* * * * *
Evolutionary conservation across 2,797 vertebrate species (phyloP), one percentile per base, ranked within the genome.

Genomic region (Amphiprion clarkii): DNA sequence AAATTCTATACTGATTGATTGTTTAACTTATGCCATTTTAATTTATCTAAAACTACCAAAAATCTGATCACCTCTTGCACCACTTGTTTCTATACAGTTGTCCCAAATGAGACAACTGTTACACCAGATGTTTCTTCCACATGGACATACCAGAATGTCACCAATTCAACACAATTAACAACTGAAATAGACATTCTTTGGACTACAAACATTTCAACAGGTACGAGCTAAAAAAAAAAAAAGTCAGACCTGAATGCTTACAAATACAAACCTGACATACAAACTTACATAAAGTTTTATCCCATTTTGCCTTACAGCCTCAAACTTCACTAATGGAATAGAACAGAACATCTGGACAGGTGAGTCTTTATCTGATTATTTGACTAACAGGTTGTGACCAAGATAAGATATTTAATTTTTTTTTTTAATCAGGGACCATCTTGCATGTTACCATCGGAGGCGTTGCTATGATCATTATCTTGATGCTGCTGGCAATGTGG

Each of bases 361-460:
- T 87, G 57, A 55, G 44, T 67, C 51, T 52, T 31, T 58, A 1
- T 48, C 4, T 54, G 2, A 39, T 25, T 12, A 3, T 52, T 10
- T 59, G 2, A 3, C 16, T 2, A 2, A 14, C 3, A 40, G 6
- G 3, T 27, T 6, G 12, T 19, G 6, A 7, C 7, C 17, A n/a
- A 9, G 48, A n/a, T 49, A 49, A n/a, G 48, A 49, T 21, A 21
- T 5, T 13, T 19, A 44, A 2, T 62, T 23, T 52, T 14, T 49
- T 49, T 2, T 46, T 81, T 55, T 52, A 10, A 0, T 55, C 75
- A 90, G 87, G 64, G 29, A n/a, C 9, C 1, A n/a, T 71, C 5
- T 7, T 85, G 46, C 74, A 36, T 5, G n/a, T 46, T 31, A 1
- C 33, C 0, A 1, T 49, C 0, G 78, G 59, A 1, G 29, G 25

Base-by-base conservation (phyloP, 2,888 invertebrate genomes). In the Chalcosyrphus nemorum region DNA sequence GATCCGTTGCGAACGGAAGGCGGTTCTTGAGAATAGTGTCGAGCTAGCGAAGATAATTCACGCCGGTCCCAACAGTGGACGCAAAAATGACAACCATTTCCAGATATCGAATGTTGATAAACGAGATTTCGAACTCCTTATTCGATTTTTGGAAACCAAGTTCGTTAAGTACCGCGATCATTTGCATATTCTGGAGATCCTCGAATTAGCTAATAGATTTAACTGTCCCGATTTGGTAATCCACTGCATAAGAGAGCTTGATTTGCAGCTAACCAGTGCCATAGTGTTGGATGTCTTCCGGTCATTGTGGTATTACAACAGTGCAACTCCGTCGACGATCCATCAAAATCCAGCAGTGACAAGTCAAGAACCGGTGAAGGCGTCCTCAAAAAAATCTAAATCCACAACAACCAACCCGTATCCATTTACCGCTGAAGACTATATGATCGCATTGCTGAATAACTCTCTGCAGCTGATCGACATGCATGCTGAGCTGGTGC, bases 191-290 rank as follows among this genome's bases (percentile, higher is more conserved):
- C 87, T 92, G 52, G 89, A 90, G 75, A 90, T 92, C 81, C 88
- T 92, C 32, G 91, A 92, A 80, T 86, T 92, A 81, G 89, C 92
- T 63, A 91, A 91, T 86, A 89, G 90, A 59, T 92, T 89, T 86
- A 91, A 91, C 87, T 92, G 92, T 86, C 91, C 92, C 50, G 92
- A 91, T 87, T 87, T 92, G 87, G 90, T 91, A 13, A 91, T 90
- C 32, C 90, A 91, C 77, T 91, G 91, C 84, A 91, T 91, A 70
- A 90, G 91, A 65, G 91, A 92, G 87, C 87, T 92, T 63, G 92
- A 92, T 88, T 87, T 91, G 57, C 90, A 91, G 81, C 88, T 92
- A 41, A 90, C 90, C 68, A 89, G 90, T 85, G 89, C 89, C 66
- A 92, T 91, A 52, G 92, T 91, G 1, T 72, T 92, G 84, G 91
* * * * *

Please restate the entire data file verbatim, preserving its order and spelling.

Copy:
Evolutionary conservation across 2,797 vertebrate species (phyloP), one percentile per base, ranked within the genome.

Genomic region (Amphiprion clarkii): DNA sequence AAATTCTATACTGATTGATTGTTTAACTTATGCCATTTTAATTTATCTAAAACTACCAAAAATCTGATCACCTCTTGCACCACTTGTTTCTATACAGTTGTCCCAAATGAGACAACTGTTACACCAGATGTTTCTTCCACATGGACATACCAGAATGTCACCAATTCAACACAATTAACAACTGAAATAGACATTCTTTGGACTACAAACATTTCAACAGGTACGAGCTAAAAAAAAAAAAAGTCAGACCTGAATGCTTACAAATACAAACCTGACATACAAACTTACATAAAGTTTTATCCCATTTTGCCTTACAGCCTCAAACTTCACTAATGGAATAGAACAGAACATCTGGACAGGTGAGTCTTTATCTGATTATTTGACTAACAGGTTGTGACCAAGATAAGATATTTAATTTTTTTTTTTAATCAGGGACCATCTTGCATGTTACCATCGGAGGCGTTGCTATGATCATTATCTTGATGCTGCTGGCAATGTGG

Each of bases 361-460:
- T 87, G 57, A 55, G 44, T 67, C 51, T 52, T 31, T 58, A 1
- T 48, C 4, T 54, G 2, A 39, T 25, T 12, A 3, T 52, T 10
- T 59, G 2, A 3, C 16, T 2, A 2, A 14, C 3, A 40, G 6
- G 3, T 27, T 6, G 12, T 19, G 6, A 7, C 7, C 17, A n/a
- A 9, G 48, A n/a, T 49, A 49, A n/a, G 48, A 49, T 21, A 21
- T 5, T 13, T 19, A 44, A 2, T 62, T 23, T 52, T 14, T 49
- T 49, T 2, T 46, T 81, T 55, T 52, A 10, A 0, T 55, C 75
- A 90, G 87, G 64, G 29, A n/a, C 9, C 1, A n/a, T 71, C 5
- T 7, T 85, G 46, C 74, A 36, T 5, G n/a, T 46, T 31, A 1
- C 33, C 0, A 1, T 49, C 0, G 78, G 59, A 1, G 29, G 25

Base-by-base conservation (phyloP, 2,888 invertebrate genomes). In the Chalcosyrphus nemorum region DNA sequence GATCCGTTGCGAACGGAAGGCGGTTCTTGAGAATAGTGTCGAGCTAGCGAAGATAATTCACGCCGGTCCCAACAGTGGACGCAAAAATGACAACCATTTCCAGATATCGAATGTTGATAAACGAGATTTCGAACTCCTTATTCGATTTTTGGAAACCAAGTTCGTTAAGTACCGCGATCATTTGCATATTCTGGAGATCCTCGAATTAGCTAATAGATTTAACTGTCCCGATTTGGTAATCCACTGCATAAGAGAGCTTGATTTGCAGCTAACCAGTGCCATAGTGTTGGATGTCTTCCGGTCATTGTGGTATTACAACAGTGCAACTCCGTCGACGATCCATCAAAATCCAGCAGTGACAAGTCAAGAACCGGTGAAGGCGTCCTCAAAAAAATCTAAATCCACAACAACCAACCCGTATCCATTTACCGCTGAAGACTATATGATCGCATTGCTGAATAACTCTCTGCAGCTGATCGACATGCATGCTGAGCTGGTGC, bases 191-290 rank as follows among this genome's bases (percentile, higher is more conserved):
- C 87, T 92, G 52, G 89, A 90, G 75, A 90, T 92, C 81, C 88
- T 92, C 32, G 91, A 92, A 80, T 86, T 92, A 81, G 89, C 92
- T 63, A 91, A 91, T 86, A 89, G 90, A 59, T 92, T 89, T 86
- A 91, A 91, C 87, T 92, G 92, T 86, C 91, C 92, C 50, G 92
- A 91, T 87, T 87, T 92, G 87, G 90, T 91, A 13, A 91, T 90
- C 32, C 90, A 91, C 77, T 91, G 91, C 84, A 91, T 91, A 70
- A 90, G 91, A 65, G 91, A 92, G 87, C 87, T 92, T 63, G 92
- A 92, T 88, T 87, T 91, G 57, C 90, A 91, G 81, C 88, T 92
- A 41, A 90, C 90, C 68, A 89, G 90, T 85, G 89, C 89, C 66
- A 92, T 91, A 52, G 92, T 91, G 1, T 72, T 92, G 84, G 91